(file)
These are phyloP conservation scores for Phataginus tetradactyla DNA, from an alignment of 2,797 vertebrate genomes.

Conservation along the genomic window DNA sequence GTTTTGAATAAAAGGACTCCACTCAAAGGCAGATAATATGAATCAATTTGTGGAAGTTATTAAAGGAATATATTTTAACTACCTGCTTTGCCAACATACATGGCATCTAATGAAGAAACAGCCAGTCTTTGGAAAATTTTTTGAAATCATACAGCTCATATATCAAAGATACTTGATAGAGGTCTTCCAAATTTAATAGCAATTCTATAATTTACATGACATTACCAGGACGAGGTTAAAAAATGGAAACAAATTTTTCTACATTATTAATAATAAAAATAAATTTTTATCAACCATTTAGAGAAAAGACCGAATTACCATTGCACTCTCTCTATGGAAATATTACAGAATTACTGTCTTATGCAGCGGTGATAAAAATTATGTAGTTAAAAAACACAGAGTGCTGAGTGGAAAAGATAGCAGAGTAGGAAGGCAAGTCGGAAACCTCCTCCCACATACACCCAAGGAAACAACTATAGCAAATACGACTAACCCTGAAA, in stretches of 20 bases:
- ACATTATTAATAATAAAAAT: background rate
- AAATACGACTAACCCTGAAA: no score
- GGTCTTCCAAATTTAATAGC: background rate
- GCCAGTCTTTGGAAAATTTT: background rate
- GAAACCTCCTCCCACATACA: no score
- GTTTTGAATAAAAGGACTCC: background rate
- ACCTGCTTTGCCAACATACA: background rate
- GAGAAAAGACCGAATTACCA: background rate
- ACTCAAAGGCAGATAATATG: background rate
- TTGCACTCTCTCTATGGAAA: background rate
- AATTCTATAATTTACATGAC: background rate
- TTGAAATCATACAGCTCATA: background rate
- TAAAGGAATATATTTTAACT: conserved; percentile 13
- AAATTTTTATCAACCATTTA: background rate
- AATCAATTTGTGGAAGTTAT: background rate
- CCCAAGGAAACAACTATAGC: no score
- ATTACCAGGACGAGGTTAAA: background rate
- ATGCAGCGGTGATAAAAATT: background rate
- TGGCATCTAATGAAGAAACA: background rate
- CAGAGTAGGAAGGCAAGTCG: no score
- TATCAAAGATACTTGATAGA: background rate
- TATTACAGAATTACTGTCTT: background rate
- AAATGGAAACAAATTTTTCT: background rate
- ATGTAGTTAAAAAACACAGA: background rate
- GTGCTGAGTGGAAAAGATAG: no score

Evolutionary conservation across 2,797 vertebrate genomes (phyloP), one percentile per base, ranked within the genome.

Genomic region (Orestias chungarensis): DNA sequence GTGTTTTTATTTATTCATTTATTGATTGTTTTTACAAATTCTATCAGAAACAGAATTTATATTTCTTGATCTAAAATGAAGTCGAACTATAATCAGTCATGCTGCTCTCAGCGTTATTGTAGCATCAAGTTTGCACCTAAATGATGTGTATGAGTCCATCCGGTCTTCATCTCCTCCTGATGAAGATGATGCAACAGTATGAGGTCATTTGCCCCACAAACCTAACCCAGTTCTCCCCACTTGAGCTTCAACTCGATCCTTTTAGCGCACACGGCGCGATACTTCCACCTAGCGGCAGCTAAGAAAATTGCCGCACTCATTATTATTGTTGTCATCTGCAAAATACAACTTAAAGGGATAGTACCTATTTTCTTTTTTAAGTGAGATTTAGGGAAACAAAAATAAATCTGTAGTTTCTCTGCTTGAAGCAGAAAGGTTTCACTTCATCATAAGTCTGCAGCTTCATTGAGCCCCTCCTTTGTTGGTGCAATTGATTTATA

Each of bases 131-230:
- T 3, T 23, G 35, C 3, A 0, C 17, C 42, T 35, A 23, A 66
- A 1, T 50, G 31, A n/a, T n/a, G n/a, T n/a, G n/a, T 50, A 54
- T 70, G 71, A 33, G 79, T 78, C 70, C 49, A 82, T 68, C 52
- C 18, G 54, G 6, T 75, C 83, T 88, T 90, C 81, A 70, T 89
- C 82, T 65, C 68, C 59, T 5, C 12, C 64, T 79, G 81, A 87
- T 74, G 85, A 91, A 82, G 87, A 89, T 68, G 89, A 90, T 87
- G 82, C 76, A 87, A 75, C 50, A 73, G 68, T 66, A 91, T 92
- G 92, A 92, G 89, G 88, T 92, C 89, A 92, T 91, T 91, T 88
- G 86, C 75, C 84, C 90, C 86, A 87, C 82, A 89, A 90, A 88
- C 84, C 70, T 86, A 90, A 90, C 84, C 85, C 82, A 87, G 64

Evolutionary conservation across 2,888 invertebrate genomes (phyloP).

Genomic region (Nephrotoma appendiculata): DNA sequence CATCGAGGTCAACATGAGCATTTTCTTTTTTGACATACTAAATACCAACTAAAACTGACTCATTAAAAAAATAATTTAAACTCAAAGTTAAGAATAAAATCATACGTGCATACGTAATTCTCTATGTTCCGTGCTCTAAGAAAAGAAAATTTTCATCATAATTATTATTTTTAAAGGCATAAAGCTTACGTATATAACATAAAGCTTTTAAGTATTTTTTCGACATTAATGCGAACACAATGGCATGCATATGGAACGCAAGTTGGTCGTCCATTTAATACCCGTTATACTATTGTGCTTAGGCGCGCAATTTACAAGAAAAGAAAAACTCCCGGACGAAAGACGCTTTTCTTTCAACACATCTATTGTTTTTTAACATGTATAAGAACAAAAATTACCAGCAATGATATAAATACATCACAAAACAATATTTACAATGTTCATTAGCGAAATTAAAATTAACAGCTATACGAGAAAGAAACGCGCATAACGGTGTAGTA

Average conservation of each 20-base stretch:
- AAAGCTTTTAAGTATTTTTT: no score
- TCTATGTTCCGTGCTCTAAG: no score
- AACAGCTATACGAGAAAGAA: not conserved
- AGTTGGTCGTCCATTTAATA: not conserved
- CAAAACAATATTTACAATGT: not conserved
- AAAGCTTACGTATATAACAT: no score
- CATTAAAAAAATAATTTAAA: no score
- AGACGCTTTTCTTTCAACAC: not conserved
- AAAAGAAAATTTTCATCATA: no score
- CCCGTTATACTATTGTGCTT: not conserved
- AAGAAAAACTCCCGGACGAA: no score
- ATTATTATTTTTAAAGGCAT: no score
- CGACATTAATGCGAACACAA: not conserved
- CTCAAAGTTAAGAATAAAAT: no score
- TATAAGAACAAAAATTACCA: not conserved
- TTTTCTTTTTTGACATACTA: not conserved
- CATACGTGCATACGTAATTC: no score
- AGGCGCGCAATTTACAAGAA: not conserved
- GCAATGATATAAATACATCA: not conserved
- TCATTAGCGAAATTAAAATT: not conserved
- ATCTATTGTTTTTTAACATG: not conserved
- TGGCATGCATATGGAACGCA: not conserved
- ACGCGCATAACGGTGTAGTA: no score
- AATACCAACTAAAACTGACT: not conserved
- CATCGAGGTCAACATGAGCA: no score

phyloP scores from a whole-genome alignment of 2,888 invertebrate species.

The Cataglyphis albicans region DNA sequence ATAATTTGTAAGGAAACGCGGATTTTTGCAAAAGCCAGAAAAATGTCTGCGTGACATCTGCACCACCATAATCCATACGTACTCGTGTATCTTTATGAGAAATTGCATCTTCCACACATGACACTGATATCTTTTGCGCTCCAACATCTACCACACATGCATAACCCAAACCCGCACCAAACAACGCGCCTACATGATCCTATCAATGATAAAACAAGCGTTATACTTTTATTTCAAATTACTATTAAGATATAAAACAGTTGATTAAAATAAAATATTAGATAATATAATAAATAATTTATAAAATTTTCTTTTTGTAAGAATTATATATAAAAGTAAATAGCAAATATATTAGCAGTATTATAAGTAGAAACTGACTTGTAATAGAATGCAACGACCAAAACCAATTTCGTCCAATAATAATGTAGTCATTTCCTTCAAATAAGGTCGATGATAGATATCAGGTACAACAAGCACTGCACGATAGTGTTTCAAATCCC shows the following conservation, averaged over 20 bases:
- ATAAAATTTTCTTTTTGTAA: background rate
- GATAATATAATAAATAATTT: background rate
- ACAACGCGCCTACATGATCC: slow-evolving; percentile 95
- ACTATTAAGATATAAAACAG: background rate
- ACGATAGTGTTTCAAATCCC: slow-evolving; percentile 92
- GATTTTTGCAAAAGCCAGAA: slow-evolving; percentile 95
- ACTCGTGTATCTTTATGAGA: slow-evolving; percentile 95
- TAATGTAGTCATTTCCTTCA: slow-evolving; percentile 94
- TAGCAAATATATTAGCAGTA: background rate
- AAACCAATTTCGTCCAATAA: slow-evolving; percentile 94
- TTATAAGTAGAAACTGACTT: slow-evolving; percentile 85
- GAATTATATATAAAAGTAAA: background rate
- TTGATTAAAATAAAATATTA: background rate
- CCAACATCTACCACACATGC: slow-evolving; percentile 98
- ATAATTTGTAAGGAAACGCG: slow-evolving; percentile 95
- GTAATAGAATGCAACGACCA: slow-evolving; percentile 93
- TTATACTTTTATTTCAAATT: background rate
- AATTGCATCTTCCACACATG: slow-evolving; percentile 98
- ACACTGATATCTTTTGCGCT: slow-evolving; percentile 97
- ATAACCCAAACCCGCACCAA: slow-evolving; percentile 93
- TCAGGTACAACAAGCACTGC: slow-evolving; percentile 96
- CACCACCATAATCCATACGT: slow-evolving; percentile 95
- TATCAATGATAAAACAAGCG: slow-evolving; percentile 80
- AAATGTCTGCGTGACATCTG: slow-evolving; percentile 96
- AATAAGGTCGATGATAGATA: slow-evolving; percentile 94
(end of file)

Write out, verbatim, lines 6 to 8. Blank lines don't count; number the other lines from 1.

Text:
- GCCAGTCTTTGGAAAATTTT: background rate
- GAAACCTCCTCCCACATACA: no score
- GTTTTGAATAAAAGGACTCC: background rate